I am adept at painting, and adept at finishes on furniture:
shellac, oil finishes, painted finishes, etc.
As an artist my chosen medium are acrylics and watercolors,
oil on shellacked paper, mixed media, on canvas and paper.
I’ve never painted on a fine fabric such as silk,
and the introduction of a lightweight support is a new experience.
Yet I said, “Why sure I can do that!,” when it came to reproducing the flag
because it is actually easier to reproduce another artist’s work than to
create an original if it is a medium you are unfamiliar with,
and because in our business half our projects every year introduce
us to something we’ve not done before —
Remember the Circus Ball? How does one paint a round object?!
In an effort to save myself time and materials (or so I thought),
I asked a conservator who paints oils on silks for advice on the best sizing for silk.
I was shocked. X totally discouraged me from the entire project!
I am not easily discouraged, and WOW, this person was adamant!
I persisted in being heard about my question,
and frankly reiterated to X that a painter painted this flag on silk a century ago…
The more I tried to explain it was a piece that needed to “exactly”
reproduce the historic flag (as much as possible, a note about this later),
and that I wasn’t asking for advice on changing the parameters of the project,
the more I was certain that X was beyond listening. S/he had an agenda:
“Save time and money, and get it printed by scanning and printing on polyester or silk!
Then they can parade it through the streets, and you can make several, and it will be an actual reproduction of the original, cracks and all — or you can Photoshop it!”
Thanking X for the time taken, I moved on, certain we were on different wavelengths.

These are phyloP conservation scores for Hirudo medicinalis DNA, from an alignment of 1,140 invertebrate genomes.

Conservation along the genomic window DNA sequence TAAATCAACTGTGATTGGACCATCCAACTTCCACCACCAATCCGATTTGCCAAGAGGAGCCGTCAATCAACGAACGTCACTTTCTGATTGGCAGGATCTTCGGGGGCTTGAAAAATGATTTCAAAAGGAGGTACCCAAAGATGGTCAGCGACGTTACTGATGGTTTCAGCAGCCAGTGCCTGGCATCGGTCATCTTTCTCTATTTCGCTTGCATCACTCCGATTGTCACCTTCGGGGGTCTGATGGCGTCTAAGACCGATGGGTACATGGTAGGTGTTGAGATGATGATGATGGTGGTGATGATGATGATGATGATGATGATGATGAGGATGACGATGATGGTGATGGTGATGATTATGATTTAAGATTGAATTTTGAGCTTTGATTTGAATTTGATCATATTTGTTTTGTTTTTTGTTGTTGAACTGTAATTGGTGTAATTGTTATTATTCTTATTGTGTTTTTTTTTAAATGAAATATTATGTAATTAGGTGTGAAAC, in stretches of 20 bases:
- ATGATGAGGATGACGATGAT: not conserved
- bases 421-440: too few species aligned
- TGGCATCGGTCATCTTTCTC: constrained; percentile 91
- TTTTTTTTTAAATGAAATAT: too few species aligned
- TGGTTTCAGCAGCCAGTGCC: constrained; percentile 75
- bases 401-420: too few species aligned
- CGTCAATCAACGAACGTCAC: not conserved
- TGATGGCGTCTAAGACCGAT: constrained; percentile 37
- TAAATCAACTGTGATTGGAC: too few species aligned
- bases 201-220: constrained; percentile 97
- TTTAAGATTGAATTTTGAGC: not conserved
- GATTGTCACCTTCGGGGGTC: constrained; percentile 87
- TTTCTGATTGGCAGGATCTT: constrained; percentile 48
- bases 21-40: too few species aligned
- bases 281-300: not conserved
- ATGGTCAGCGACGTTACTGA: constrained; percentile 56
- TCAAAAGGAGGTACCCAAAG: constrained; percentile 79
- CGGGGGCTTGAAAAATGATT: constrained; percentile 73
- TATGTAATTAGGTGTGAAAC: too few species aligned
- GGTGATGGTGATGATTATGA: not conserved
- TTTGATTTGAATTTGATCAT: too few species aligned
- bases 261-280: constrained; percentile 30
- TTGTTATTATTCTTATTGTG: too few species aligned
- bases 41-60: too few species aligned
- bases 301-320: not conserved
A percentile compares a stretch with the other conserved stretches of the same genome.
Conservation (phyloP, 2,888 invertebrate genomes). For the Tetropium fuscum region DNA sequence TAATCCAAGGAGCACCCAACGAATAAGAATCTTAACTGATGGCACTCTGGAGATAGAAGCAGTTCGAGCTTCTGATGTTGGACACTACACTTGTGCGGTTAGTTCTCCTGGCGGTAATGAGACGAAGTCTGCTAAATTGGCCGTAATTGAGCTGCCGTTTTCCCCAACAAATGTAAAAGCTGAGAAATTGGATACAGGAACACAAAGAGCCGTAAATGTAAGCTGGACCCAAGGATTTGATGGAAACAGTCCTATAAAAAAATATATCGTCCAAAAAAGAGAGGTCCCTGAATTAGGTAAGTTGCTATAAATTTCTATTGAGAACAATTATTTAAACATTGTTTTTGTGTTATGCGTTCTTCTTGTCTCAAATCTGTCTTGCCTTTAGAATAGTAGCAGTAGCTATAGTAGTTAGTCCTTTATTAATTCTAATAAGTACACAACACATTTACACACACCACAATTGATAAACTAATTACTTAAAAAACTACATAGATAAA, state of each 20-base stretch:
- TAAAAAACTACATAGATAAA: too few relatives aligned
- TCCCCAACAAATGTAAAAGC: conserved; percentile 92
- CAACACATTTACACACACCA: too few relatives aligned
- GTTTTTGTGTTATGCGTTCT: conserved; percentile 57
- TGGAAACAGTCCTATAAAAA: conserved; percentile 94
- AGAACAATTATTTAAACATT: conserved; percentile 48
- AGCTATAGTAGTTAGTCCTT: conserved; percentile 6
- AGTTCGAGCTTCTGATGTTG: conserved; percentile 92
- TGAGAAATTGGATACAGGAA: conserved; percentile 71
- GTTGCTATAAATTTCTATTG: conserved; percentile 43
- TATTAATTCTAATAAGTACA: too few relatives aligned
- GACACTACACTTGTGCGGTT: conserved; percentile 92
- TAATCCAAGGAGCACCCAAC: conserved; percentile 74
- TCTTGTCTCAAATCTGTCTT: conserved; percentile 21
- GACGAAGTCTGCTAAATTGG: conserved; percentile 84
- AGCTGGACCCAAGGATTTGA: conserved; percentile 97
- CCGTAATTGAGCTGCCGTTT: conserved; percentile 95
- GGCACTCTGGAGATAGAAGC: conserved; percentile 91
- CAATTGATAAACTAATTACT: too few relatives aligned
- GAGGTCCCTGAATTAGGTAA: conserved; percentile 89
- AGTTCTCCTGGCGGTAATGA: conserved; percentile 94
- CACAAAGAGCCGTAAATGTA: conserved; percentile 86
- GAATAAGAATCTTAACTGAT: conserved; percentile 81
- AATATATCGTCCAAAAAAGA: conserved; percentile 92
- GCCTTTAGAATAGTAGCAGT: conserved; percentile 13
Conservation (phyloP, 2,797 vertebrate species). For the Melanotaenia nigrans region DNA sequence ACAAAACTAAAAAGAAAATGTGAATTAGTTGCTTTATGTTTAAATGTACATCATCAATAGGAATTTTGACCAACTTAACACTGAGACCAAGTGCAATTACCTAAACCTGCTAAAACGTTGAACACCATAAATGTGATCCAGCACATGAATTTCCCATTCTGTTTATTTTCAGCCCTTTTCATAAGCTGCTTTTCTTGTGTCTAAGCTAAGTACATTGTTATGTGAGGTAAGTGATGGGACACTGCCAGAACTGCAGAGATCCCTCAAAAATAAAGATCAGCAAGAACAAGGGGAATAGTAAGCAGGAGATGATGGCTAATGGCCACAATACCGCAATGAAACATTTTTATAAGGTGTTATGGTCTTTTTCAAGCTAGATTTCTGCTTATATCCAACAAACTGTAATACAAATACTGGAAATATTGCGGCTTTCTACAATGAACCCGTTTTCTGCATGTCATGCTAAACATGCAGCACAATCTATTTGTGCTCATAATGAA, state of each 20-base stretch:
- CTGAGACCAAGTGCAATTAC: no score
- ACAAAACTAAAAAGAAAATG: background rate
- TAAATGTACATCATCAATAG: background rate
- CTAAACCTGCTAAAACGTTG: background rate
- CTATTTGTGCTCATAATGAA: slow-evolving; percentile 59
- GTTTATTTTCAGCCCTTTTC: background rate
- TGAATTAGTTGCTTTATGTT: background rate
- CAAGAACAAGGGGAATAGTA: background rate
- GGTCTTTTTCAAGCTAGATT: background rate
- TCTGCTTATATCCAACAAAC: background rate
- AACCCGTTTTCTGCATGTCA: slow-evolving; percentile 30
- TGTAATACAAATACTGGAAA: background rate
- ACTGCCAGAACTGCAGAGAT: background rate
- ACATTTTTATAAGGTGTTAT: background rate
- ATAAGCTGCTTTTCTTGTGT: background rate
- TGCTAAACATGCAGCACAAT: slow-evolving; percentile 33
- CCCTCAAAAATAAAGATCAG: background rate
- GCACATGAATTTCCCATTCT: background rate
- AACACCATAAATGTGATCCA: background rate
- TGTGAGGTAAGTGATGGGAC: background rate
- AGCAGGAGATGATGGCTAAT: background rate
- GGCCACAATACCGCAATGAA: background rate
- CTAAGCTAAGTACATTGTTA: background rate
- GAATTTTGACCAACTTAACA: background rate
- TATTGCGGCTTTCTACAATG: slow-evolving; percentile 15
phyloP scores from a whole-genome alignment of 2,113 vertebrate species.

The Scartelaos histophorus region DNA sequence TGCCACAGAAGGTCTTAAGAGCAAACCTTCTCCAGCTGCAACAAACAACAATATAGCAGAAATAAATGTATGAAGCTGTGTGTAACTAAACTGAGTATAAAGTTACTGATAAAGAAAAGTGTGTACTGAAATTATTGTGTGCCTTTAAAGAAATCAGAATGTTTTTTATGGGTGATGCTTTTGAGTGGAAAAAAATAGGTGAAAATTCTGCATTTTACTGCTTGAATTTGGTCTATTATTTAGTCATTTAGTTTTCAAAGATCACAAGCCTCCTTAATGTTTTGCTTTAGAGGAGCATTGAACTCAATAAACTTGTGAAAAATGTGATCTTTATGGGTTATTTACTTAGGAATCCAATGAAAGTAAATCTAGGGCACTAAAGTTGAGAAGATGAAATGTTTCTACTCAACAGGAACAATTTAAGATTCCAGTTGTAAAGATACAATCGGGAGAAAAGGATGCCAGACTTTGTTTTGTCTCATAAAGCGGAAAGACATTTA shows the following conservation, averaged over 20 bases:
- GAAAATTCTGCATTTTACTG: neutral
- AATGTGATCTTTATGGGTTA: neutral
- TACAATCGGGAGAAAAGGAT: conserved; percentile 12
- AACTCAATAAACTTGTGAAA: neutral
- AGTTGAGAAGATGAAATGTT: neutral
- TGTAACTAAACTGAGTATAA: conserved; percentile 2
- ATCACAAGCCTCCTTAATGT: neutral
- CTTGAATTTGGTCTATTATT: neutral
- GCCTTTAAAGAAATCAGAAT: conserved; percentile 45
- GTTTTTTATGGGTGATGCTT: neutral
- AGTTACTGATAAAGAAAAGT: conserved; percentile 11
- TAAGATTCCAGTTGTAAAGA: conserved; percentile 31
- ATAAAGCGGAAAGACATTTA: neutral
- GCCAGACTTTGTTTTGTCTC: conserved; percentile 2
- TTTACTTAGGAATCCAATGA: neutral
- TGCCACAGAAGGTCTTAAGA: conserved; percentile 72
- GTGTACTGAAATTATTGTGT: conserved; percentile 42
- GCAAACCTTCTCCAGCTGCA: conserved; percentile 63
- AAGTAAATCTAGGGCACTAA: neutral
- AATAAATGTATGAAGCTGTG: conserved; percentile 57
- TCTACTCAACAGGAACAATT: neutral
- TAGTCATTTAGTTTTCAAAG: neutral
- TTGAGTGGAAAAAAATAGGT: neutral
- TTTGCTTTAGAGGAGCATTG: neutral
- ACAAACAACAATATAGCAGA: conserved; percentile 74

In the course of carefully examining the original flag,
I noticed that the silk was not pliable as it should be, but was stiff in peaks and creases.
It is true that when silk degrades it can become hard and brittle,
but this is not brittle as much as it is stiff.
See the ridge above? The whole flag actually feels stiff to the touch.
I surmise the original painter may have sized the entire flag face!
Everything historically was pointing to using a fish glue or rabbit hide glue as sizing.
I am fine with both glues, but a nagging voice wondered about an easier, modern product.
Which brings us to historical reproductions.
It is often impossible to reproduce a piece accurately.
For instance, furnishings that are new or to be used in public buildings cannot
be painted using prohibited ingredients such as lead based paints.
If you are reproducing a white lead oil paint, you have to move to a different acceptable
white oil paint (which is not necessarily so when restoring a master painting.)
So technique is what I am reproducing, not every material…
Oil paint on silk, possibly a silk blend, and I wondered about modern primers.
Dave Bernard from Gamblin Artist Colors (also a conservation company)
came by to view the flag and to discuss various issues.
We talked about how artists have historically painted on silk,
and he told me of two local artists who paint with oils on silk regularly.
Dave suggested I try Gamblin’s PVA size, a modern product that will work
better than trying to have a consistent thin viscosity in a fish or rabbit skin glue.
We talked about the differences between painting a painting and painting a piece
to be sewn into a flag, and brainstormed about the issues and possible solutions.
Assured with my modified plan, we move into testing!
To begin at the beginning, visit Washington State Flag, 1.
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